Social Evolution and Political Theory

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Columbia University Press, 1911 - Progress - 218 pages
Contains the substance of eight lectures given on the Beer Foundation under the faculty of Political Science division of Columbia University during April of 1911.

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Page 76 - To the naturalist it is evident that while the elimination of the hopelessly unfit is a reasonable and prudent policy for society to adopt, any attempt to distinguish certain strains as superior, and to give special encouragement to them would probably fail to accomplish the object proposed, and must certainly be unsafe.
Page 76 - Some serious physical and mental defects, almost certainly also some morbid diatheses and some of the forms of vice and criminality, could be eradicated if society so determined.
Page 37 - That is to say, there is progress just where the factor of social tradition comes into play and just so far as its influence extends. If the tradition is broken, the race begins again where it stood before the tradition was formed. We may infer that while the race has been relatively stagnant, society has rapidly developed, and we must conclude that, whether for good or for evil, social changes are mainly determined, not by alterations of racial type, but by modifications of tradition due to the...
Page 153 - In particular, it can be seen to be the conception necessary to give consistency and unity of aim to the vastly increased power of controlling the conditions, external and internal, of life, which the advance of knowledge is constantly yielding to mankind.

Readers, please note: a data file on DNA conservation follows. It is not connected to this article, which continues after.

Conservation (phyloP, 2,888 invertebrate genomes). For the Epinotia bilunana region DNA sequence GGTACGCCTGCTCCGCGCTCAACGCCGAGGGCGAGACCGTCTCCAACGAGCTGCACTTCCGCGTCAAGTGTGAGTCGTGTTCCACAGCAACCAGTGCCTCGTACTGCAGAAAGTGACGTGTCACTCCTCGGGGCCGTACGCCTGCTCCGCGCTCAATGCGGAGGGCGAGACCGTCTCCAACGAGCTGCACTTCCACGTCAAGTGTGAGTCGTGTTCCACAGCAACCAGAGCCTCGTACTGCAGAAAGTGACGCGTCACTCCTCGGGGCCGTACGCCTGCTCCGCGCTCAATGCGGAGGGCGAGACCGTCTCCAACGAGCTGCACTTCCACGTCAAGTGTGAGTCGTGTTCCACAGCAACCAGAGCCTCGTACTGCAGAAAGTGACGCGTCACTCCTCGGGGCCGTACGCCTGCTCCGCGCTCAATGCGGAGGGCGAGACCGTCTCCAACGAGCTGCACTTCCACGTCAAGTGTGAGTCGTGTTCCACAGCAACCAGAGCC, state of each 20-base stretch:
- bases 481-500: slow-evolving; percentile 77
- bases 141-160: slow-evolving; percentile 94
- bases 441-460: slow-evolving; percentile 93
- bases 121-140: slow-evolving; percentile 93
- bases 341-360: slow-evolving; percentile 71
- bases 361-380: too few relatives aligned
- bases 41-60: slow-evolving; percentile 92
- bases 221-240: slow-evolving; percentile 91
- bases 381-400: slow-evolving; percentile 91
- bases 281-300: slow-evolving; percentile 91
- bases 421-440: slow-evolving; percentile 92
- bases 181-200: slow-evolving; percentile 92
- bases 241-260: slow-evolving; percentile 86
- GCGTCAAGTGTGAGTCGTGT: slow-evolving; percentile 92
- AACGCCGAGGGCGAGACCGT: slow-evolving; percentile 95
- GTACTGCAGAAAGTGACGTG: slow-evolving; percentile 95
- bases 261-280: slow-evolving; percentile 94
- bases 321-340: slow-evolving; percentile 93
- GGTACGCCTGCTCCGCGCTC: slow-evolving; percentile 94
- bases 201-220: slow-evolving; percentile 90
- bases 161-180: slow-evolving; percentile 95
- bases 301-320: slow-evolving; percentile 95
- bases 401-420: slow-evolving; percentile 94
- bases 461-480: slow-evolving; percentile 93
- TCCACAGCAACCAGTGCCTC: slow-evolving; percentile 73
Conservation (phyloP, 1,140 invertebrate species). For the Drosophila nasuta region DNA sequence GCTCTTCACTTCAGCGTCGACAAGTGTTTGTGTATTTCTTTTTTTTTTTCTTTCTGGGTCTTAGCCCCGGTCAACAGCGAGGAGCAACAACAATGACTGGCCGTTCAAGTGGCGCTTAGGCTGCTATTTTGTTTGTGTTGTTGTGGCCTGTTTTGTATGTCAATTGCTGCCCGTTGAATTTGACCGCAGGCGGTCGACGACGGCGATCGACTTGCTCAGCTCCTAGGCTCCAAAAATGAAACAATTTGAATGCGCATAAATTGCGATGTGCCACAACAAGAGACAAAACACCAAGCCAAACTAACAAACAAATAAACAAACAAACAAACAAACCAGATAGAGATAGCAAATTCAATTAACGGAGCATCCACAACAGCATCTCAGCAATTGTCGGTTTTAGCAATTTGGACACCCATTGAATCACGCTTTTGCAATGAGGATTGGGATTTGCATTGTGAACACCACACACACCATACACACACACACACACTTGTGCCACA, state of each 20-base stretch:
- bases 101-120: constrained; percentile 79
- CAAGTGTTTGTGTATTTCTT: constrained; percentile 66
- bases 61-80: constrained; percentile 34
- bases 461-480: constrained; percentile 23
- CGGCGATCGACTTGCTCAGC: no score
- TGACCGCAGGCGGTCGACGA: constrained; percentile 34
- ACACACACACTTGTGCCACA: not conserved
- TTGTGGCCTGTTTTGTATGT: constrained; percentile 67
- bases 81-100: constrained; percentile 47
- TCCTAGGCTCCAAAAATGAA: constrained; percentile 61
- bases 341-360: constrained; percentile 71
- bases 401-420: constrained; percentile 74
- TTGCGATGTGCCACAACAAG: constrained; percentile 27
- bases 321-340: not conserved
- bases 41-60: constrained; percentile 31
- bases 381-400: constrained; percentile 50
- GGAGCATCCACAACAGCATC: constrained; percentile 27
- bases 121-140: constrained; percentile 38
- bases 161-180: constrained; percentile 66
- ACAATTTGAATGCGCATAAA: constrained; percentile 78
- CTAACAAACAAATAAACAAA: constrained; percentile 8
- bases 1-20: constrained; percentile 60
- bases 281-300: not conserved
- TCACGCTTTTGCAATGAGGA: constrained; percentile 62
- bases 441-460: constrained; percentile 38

Page 32 - C^JTradition is, in the development of society, what heredity is in the physical growth of the stock. It is the link between past and future, it is that in which the effects of the past are consolidated and on the basis of which subsequent modifications are built up.
Page 93 - It is, so to say, incorporated in instruments and laboratories, whereby the results worked out by one man for one purpose are available by another man for another purpose. The science is more than the living knowledge of any individual. It is social knowledge or social thought, not in the sense that it exists in the mind of a mystical social unit, nor in the sense that it is the common property of all men, which it certainly is not, but in the sense that it is the product of many minds working in...
Page 21 - Before we apply biological conceptionsto sociaLafiairs, we generally suppose that the highest ethics is that which ex' presses the completest mutual sympathy and the most highly evolved society, that in which the efforts of its members are most completely coordinated to common ends, in which discord is most fully subdued to harmony. Accordingly we are driven to one of two alternatives. Either our valuations are completely false, our notions of higher and lower unmeaning, or progress, the process...

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